Some interesting personal and professional doors opened for me as well, but the one that is most significant for me came along sometime in mid-December. It started with a very real need to invent a door—an interior door that could be closed to cats but open at the same time. I considered a basic screen door, but at least one of my cats climbs screens and would ruin a screen door in record time. The problem lies in wanting to keep the cats out of my bedroom—there is a mysterious spot on the carpet only in my room where they seem to feel they need to pee—but wanting cool air in summer and warm air in winter to circulate through the door. With the solid door closed, my room rarely gets above 60 degrees in winter and is often colder.

I found metal cutouts at Menards, on sale in the garden department and thought—if I could build a door, I could use those as panels. Then I thought of my friend David, a creative carpenter, and challenged him to the task.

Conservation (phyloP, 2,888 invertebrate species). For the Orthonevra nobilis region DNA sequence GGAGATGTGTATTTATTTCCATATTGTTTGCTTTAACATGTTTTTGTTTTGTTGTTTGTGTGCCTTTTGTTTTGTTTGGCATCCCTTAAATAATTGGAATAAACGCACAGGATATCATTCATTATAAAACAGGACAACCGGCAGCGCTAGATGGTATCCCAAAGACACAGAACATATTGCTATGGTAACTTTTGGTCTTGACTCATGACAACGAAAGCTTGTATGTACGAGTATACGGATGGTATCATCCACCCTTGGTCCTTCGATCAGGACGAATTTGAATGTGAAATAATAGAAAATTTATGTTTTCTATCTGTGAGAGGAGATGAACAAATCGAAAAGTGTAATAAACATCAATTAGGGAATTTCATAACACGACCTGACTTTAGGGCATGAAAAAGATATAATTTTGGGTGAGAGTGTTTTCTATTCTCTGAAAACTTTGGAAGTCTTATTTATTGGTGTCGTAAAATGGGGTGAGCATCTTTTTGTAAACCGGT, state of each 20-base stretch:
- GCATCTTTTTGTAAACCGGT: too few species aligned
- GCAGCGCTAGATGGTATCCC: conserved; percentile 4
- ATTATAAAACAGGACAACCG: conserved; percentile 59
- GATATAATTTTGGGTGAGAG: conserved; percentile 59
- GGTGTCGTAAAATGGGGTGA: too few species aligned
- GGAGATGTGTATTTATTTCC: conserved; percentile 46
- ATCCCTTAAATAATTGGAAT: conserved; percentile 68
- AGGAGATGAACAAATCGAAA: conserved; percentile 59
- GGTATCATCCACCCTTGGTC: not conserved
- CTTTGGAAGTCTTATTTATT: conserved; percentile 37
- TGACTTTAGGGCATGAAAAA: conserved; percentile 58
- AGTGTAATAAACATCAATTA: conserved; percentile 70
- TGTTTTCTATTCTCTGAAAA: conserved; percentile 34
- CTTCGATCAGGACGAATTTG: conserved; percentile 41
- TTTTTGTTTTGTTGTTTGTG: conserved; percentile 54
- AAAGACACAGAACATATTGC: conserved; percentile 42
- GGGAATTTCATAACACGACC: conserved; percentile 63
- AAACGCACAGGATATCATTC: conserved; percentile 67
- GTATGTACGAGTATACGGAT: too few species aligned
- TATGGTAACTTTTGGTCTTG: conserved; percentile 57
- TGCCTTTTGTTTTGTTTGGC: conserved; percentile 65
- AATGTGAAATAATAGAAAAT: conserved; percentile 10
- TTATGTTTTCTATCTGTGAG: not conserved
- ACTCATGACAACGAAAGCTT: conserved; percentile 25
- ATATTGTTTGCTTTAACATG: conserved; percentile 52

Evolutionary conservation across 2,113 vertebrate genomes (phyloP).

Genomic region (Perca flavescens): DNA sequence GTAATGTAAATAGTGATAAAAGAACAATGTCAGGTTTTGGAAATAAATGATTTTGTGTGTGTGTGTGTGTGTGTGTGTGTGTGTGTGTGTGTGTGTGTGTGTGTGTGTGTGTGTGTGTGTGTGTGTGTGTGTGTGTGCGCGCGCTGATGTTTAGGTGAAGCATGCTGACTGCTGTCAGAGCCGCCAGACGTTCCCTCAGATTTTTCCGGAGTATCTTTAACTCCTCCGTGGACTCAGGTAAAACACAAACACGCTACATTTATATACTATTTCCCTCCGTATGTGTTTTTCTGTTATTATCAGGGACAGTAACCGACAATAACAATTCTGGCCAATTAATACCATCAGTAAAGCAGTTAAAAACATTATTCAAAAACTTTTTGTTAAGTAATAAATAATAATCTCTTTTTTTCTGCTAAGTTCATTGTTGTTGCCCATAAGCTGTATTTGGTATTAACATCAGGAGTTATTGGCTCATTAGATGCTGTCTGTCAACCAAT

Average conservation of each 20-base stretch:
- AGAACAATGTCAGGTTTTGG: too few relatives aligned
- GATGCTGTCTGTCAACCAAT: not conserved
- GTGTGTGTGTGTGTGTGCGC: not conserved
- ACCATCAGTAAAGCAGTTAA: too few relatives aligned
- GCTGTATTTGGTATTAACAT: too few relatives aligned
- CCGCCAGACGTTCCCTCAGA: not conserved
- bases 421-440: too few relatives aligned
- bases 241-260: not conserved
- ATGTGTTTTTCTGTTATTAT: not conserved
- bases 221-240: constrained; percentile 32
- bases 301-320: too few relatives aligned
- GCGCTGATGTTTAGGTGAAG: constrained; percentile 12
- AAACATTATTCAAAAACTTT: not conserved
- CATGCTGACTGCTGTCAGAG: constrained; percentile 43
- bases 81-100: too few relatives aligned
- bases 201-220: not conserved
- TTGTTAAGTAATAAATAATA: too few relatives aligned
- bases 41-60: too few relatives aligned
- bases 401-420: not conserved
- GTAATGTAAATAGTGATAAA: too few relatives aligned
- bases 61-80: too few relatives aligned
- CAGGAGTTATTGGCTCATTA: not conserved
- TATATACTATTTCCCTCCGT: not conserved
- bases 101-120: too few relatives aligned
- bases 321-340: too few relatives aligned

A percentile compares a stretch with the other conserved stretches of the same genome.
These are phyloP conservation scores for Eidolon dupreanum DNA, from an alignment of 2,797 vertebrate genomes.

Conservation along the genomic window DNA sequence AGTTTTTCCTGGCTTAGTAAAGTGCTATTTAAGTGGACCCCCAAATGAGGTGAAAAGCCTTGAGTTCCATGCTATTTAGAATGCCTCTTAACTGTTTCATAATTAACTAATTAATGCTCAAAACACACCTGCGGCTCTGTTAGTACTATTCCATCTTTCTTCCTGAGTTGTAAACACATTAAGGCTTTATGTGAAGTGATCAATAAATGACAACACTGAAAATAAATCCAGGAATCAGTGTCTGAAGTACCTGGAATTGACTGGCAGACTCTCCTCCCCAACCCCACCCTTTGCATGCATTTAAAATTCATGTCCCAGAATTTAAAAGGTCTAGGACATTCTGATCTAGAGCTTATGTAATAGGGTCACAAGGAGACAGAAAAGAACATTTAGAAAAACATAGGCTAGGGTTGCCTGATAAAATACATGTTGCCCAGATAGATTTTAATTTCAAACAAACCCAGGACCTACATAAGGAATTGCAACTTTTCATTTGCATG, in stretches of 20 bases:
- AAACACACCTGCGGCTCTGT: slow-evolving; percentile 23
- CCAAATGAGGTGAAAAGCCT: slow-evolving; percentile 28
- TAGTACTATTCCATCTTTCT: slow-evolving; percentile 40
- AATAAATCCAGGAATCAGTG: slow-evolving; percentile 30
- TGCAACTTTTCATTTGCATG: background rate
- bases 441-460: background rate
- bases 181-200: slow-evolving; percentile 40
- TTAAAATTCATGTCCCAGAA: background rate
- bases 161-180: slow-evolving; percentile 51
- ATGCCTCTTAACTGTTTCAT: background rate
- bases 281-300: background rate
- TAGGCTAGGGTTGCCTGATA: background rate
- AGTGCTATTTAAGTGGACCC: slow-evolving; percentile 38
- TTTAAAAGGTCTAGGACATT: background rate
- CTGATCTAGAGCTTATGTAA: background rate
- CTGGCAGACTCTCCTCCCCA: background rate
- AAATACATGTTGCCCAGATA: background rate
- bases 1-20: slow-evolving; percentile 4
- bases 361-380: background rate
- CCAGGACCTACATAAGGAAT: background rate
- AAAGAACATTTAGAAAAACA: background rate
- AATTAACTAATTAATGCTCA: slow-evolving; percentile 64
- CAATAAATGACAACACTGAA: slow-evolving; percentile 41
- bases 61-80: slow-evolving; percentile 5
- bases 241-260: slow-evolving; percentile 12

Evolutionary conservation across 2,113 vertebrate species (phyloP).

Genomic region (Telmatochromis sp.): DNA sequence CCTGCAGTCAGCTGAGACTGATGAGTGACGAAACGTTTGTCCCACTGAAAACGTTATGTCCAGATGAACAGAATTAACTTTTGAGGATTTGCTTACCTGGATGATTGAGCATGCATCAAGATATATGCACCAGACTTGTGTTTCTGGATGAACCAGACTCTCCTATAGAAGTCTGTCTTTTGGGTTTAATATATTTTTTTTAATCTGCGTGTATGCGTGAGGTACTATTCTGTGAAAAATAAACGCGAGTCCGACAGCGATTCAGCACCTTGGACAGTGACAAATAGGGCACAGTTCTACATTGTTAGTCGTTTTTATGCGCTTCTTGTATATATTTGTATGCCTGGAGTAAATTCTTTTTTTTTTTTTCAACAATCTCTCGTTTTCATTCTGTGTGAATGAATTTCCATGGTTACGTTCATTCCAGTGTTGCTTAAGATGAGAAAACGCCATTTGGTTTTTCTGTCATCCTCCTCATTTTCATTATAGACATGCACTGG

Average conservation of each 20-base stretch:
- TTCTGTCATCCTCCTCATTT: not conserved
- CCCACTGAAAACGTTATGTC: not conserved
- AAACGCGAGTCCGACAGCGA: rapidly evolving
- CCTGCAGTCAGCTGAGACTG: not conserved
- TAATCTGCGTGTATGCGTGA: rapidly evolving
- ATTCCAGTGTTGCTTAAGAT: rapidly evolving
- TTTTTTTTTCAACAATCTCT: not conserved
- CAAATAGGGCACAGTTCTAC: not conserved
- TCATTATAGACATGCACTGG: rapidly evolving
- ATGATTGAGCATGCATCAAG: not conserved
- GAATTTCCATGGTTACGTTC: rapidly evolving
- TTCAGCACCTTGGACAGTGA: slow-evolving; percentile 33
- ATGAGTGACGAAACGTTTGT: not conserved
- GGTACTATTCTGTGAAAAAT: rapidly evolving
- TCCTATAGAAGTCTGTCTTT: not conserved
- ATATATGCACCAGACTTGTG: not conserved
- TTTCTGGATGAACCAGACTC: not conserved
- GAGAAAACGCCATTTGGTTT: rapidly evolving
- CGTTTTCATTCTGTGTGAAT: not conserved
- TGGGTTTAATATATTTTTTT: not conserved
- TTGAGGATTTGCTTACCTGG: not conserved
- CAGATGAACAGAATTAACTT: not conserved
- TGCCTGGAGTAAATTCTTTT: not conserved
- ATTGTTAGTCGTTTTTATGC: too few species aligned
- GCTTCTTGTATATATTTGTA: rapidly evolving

I also asked him if he could solve a problem with my oven, and he gave me the name of a talented electrician. As is so often the case, I had a laundry list of small chores for an electrician, so we met and went through the list and he gave me a most reasonable estimate and we set a date for the work.

It’s no surprise that the one item on the list that wasn’t truly a repair, but rather an opportunity to fix a gross mistake in the original wiring of my house, had to do with doors. Both three-way switches for the dining room light were behind dining room doors. That meant to turn the lights on or off or to access the dimmer, you had to walk all the way into the dining room, swing the door away from the wall, and activate the switch. The talented electrician moved the switches to the stairwells that hug either side of the dining room, and now the lights can be accessed without hassle. It’s one of those things that has bugged me since the day I moved in here (nine—gasp—years ago), and now every time I need to turn on or off a light, it is with both ease and the total delight of having fixed something that was all wrong.